Realm of Impossibility is one of those classic computer games that manages to do a lot with very little. Your goal, as a little stick figure man, is to run through an assortment of dungeons, avoid the monsters within, find the treasure at the end, and then return to the starting point. You don’t have a direct method of attack, but instead defend yourself by dropping crosses, which act as barriers between you and the enemies. Having seemingly limitless pockets, you can drop huge swathes of them, though they disappear after a few seconds. Throughout the caverns, you can also find a number of single use magic spells, which can confuse the enemies, turn yourself momentarily invincible, or freeze everything on the screen. Two players can also play at the same time. According to the packaging, it was conceived by developer Mike Edwards as a game he could play with his son.
The view is presented from a slightly skewed perspective, though it’s not quite the 3/4 view of most other isometric games. You move left and right normally, but move upwards and downwards at an angle. It gives the landscapes some depth and mostly avoids the directional confusion that otherwise comes with this type of perspective. It does feel a little odd, though, that running horizontally is much faster than running vertically. Plus, there are many narrow ledges, and it’s easy to get stuck along them, but at least there aren’t any pits to fall down or anything. Many screens have multiple levels, connected via ladders, though there’s no platforming of any kind, just running and climbing. The enemies – spiders, orbs, zombies, snakes – aren’t particularly smart, as they mostly just make a beeline towards the closest player, but their dumbness also makes them get caught up along the walls and ladders, occasionally making them impossible to avoid if you get stuck. While your life meter is generous, there’s no invincibility time when taking damage. So, you can just run past and tap an enemy and only lose a point or two, but if you get too close to them for too long, you’ll find yourself dead in a matter of seconds.
The opening instructions actually gives something to the game’s story, rather than just sticking it all in the manual, detailing your crusade through the dungeons of the evil cleric Wistrik. Indeed, the game really tries its hardest to make it feel like a role-playing game even though it’s pretty much a straight action game. The levels all have incredibly cool sounding titles like “Ergazi Sheoul”, “Erebian Vaults”, “Stygian Crypts”, “Ethereal Plane” and “Pits of Gehenna”. Of course, visually there’s not really much to differentiate most of the levels except for the color scheme, but it’s a cool touch.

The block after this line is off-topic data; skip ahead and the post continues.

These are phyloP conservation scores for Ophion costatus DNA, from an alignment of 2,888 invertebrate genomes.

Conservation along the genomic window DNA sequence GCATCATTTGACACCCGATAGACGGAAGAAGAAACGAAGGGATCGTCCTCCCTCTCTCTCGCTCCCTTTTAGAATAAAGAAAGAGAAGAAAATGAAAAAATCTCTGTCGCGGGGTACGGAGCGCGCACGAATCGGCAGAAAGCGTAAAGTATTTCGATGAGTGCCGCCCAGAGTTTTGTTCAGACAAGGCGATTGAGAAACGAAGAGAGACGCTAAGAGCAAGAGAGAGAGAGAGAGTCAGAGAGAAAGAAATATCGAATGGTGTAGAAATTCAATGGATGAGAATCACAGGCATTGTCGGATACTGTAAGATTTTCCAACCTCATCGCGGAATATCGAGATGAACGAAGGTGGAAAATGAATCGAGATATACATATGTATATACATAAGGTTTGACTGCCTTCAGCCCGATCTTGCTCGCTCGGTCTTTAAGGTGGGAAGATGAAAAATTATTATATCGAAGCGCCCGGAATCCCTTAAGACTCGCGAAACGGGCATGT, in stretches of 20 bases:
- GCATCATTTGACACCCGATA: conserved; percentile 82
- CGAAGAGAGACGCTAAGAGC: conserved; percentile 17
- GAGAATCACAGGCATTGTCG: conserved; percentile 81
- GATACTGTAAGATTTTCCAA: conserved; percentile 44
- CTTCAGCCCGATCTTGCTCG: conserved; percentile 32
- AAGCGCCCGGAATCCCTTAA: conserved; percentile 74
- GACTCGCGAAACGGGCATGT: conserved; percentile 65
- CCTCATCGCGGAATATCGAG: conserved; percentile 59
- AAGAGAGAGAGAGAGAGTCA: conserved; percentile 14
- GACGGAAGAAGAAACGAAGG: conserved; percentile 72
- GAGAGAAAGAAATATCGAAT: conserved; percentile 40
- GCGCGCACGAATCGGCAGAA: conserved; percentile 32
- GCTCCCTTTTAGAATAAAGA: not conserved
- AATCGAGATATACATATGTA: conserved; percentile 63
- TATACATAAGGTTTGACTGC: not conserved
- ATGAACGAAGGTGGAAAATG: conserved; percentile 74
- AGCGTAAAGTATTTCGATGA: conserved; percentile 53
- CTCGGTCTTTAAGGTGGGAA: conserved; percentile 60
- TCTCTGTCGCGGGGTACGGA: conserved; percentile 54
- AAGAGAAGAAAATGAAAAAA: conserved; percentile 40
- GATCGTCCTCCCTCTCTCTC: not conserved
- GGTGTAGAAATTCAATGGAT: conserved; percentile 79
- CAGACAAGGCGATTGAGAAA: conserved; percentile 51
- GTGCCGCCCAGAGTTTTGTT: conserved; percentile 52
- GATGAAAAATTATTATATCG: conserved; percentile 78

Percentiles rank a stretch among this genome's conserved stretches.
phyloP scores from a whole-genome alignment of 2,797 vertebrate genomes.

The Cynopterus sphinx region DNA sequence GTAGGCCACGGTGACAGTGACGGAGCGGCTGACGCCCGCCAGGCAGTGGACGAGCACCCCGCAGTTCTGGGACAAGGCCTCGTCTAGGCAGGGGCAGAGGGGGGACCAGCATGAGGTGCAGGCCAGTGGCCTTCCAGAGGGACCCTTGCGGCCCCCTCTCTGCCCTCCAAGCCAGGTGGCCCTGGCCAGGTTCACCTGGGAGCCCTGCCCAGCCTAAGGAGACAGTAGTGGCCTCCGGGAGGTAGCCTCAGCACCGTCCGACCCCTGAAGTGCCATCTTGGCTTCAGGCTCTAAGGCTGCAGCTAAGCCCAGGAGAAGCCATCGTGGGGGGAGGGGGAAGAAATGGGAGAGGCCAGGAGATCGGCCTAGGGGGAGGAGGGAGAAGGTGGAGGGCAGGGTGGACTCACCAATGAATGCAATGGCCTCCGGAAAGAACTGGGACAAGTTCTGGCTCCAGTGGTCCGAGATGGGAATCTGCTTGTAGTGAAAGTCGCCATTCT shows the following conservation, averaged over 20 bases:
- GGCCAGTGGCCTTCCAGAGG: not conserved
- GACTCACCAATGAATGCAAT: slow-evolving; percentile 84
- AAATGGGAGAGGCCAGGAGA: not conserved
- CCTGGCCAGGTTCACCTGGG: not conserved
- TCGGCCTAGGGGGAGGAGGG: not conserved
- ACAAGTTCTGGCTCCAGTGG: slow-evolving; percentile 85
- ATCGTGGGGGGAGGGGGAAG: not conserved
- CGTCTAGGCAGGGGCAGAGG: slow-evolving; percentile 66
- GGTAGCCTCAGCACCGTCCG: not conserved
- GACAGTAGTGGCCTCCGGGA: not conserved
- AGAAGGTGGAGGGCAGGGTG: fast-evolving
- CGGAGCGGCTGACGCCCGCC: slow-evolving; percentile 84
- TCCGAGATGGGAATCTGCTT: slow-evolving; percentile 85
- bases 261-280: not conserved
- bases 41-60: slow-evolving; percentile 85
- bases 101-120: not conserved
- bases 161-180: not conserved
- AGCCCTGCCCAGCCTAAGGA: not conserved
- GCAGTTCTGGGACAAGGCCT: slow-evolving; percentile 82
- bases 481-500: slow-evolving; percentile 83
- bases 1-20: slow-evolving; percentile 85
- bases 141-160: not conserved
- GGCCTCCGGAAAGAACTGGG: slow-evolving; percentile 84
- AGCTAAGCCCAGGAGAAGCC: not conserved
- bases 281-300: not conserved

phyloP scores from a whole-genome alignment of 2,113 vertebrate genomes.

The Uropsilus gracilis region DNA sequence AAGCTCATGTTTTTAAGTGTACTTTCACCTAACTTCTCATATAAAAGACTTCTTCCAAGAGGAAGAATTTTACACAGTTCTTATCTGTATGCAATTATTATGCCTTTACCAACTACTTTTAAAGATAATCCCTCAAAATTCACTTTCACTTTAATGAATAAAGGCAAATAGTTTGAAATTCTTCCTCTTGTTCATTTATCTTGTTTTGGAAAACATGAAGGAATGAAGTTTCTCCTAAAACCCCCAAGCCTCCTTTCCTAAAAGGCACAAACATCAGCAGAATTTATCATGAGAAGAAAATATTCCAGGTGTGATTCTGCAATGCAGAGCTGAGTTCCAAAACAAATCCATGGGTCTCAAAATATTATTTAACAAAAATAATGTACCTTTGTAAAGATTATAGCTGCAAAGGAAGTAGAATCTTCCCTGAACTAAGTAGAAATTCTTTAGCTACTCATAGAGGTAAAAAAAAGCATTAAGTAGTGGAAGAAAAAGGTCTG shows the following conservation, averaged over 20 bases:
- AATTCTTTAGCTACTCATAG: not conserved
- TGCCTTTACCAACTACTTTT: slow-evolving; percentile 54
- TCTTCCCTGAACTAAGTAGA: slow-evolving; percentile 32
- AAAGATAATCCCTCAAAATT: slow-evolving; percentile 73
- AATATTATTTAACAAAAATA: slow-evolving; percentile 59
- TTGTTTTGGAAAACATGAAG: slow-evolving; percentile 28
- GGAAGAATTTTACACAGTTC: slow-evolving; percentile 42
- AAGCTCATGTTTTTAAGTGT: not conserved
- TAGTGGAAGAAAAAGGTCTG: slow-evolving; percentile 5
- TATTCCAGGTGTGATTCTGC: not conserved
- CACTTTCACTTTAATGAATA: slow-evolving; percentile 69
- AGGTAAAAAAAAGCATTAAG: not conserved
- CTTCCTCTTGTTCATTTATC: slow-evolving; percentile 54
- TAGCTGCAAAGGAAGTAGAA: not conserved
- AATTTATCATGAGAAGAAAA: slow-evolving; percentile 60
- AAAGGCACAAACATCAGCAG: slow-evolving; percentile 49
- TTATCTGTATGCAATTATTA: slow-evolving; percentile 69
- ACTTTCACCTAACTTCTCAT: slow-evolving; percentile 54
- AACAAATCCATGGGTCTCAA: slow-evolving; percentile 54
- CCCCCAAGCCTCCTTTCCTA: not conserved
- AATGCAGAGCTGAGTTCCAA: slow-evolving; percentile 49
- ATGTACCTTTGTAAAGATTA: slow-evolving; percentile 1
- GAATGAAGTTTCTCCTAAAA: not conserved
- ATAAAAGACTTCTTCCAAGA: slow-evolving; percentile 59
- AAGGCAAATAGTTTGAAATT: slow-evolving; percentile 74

This game was originally released under the name Zombies from Atari 8-bit computers, developed by Mike Edwards and published by his company, BRAM. It was then picked up by Electronic Arts and was expanded with nearly double the amount of levels, plus it was given wider distribution on other platforms. Zombies is a fairly generic name, so instead it takes on the name of one of the game’s stages, “Realm of Impossibility”. This is because some of the levels use various visual tricks to present the dungeons as sort of a simple M. C. Escher painting you can run around in. It’s nothing complicated given the hardware, but it’s an impressive effect nonetheless, and adds a slight puzzle solving element in figuring out what you can walk on. Indeed, the visuals are simple, but the eerie, quick movements of the enemies against the stark backgrounds lends to regular sense of panic. There’s no music in game, just the shuffling of your steps, the sounds of dropped crosses, and the shrieking noise when taking damage, along with a “level entry” ditty and other minor sound effects. Taken together, they create an effective atmosphere for an exciting action game, and one of the classics of the 8-bit computer era.
Zombies only has seven stages, that you can conquer in any order. Realm of Impossibility has thirteen, though you need to beat seven specific ones in order to get their keys, in order to unlock the second half of the stages. You only get one life, though, and if you die, you’ll need to start from scratch. The re-release, perhaps owing to its longer length and responding to some feedback of the original version, is a bit easier, with slightly re-designed levels that widen some of the narrower areas, as well as granting more hit points. It also has a new title theme.
As far as the ports, the Atari 8-bit and Commodore 64 versions are basically identical, outside of different music on the title screen and some color palette changes. The Apple II version is more garish looking and a little slower, plus the white color of the main sprite makes it blend in with the backgrounds, but is still reasonably playable. On the other hand, the ZX Spectrum version, released by Ariolasoft, is a wreck, with awful looking sprites, terrible color schemes with a concentration on yellows and greens, and exceedingly choppy and slow movement.